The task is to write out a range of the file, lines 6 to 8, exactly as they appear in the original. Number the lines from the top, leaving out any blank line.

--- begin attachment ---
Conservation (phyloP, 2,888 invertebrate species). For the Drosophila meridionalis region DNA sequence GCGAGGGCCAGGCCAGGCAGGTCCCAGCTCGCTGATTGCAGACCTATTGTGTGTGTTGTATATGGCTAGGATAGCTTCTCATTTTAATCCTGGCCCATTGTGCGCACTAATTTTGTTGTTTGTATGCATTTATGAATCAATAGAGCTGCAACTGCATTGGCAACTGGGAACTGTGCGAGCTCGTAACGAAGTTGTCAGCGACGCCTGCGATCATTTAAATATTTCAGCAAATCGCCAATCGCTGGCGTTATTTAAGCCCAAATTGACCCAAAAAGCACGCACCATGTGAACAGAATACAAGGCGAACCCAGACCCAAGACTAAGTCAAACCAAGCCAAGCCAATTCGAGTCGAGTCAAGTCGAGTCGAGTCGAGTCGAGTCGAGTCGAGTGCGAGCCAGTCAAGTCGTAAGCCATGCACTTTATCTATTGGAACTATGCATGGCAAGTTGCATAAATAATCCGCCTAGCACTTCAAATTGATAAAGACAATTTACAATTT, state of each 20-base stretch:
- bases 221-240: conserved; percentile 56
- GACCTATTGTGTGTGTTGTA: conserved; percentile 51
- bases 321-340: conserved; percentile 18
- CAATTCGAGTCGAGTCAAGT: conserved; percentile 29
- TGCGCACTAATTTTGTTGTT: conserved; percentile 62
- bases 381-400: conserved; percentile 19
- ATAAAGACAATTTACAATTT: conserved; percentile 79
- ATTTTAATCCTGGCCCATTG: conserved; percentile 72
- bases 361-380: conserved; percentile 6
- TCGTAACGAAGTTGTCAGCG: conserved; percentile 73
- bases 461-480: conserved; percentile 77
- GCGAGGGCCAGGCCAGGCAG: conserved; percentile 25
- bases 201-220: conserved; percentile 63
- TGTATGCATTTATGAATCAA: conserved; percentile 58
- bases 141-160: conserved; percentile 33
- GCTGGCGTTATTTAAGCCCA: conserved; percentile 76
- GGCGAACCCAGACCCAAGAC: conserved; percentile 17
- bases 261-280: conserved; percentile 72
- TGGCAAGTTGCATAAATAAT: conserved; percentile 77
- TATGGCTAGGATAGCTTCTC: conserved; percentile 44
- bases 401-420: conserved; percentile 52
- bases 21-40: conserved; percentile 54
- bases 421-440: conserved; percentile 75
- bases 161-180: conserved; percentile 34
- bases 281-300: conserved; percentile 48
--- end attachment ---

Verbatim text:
- TGCGCACTAATTTTGTTGTT: conserved; percentile 62
- bases 381-400: conserved; percentile 19
- ATAAAGACAATTTACAATTT: conserved; percentile 79